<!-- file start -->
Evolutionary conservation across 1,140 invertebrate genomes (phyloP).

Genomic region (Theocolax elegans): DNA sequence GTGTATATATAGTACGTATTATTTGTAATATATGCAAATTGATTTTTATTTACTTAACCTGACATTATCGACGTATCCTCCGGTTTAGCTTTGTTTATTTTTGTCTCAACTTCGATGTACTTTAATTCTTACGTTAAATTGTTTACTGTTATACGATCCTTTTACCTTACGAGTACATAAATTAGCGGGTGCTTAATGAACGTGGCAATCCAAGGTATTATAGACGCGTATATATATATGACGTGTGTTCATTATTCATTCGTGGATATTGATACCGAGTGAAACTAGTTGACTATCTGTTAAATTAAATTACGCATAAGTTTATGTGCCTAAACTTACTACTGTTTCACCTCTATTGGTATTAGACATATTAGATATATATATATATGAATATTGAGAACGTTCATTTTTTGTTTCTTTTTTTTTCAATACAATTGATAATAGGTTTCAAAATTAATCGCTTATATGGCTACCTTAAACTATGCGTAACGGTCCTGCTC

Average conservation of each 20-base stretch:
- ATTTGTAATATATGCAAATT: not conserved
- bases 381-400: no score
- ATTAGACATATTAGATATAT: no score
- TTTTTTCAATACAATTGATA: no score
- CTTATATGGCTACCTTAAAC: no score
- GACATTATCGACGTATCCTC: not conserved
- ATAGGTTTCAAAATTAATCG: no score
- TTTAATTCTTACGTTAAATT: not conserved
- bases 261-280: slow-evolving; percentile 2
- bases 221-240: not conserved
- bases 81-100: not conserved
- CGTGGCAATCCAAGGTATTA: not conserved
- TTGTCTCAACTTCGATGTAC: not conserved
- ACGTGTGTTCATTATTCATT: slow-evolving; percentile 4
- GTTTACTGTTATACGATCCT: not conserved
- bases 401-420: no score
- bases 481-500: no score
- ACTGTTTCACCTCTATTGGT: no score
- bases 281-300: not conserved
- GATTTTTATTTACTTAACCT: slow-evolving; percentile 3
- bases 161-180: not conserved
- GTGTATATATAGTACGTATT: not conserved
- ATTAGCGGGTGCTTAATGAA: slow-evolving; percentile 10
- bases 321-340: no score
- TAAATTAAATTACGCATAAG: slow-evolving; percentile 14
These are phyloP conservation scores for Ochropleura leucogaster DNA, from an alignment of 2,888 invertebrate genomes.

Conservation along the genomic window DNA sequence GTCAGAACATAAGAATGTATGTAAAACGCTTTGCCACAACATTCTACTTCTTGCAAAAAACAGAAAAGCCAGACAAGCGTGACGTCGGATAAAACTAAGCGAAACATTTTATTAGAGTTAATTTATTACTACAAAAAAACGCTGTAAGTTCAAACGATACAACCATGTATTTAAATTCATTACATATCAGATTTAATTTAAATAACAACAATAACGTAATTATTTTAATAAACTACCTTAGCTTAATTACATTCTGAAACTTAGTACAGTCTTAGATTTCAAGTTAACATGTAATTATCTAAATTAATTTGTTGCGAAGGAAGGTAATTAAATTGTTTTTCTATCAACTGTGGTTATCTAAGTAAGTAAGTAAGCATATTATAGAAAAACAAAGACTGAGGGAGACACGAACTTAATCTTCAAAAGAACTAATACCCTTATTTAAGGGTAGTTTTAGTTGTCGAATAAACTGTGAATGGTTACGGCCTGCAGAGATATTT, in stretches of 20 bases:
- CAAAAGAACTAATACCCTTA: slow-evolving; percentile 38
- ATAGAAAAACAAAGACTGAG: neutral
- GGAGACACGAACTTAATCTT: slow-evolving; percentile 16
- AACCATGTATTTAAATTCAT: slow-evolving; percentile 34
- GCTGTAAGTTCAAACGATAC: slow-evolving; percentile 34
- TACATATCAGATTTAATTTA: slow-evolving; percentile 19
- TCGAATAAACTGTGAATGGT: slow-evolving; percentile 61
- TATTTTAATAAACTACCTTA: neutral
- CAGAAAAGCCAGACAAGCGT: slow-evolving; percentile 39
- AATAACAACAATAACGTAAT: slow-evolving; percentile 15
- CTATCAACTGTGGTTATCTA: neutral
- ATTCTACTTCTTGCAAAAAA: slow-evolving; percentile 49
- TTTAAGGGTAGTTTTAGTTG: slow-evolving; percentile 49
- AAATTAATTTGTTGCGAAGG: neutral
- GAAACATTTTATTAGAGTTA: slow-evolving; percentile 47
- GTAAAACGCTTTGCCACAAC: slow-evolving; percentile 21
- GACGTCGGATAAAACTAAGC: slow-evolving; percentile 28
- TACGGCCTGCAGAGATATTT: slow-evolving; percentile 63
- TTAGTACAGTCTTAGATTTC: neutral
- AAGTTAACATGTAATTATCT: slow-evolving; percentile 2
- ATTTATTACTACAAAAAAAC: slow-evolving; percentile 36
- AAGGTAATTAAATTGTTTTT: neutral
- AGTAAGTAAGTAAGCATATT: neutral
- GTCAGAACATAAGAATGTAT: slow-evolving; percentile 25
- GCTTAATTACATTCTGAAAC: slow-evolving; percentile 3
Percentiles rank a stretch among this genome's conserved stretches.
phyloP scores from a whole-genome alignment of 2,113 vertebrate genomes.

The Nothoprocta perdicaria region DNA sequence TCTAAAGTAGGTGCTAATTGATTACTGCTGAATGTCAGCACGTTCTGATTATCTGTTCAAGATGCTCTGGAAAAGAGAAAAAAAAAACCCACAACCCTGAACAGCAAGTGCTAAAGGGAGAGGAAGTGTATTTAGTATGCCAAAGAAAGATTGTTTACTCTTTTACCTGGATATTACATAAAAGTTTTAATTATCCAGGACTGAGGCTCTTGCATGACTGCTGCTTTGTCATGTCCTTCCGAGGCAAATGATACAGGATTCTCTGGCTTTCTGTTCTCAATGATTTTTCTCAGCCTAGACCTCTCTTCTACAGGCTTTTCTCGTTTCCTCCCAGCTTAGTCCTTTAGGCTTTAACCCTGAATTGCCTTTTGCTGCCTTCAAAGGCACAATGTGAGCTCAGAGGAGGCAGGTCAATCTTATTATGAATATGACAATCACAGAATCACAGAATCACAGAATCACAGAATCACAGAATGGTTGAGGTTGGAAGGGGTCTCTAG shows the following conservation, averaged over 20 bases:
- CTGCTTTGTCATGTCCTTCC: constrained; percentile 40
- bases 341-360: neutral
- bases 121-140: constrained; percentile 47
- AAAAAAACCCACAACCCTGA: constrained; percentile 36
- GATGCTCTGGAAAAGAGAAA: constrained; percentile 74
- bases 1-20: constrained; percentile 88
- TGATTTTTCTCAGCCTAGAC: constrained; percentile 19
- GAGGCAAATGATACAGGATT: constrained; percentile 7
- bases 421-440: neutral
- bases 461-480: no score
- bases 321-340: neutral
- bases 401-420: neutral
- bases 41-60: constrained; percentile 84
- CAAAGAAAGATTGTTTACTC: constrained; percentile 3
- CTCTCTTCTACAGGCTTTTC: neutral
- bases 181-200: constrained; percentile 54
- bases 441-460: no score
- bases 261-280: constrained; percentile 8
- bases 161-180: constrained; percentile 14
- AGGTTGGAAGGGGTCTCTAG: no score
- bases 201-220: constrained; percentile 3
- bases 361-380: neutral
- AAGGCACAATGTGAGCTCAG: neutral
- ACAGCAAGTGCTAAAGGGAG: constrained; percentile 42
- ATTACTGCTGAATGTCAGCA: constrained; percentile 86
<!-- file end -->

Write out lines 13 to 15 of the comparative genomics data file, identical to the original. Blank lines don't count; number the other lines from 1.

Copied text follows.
- bases 221-240: not conserved
- bases 81-100: not conserved
- CGTGGCAATCCAAGGTATTA: not conserved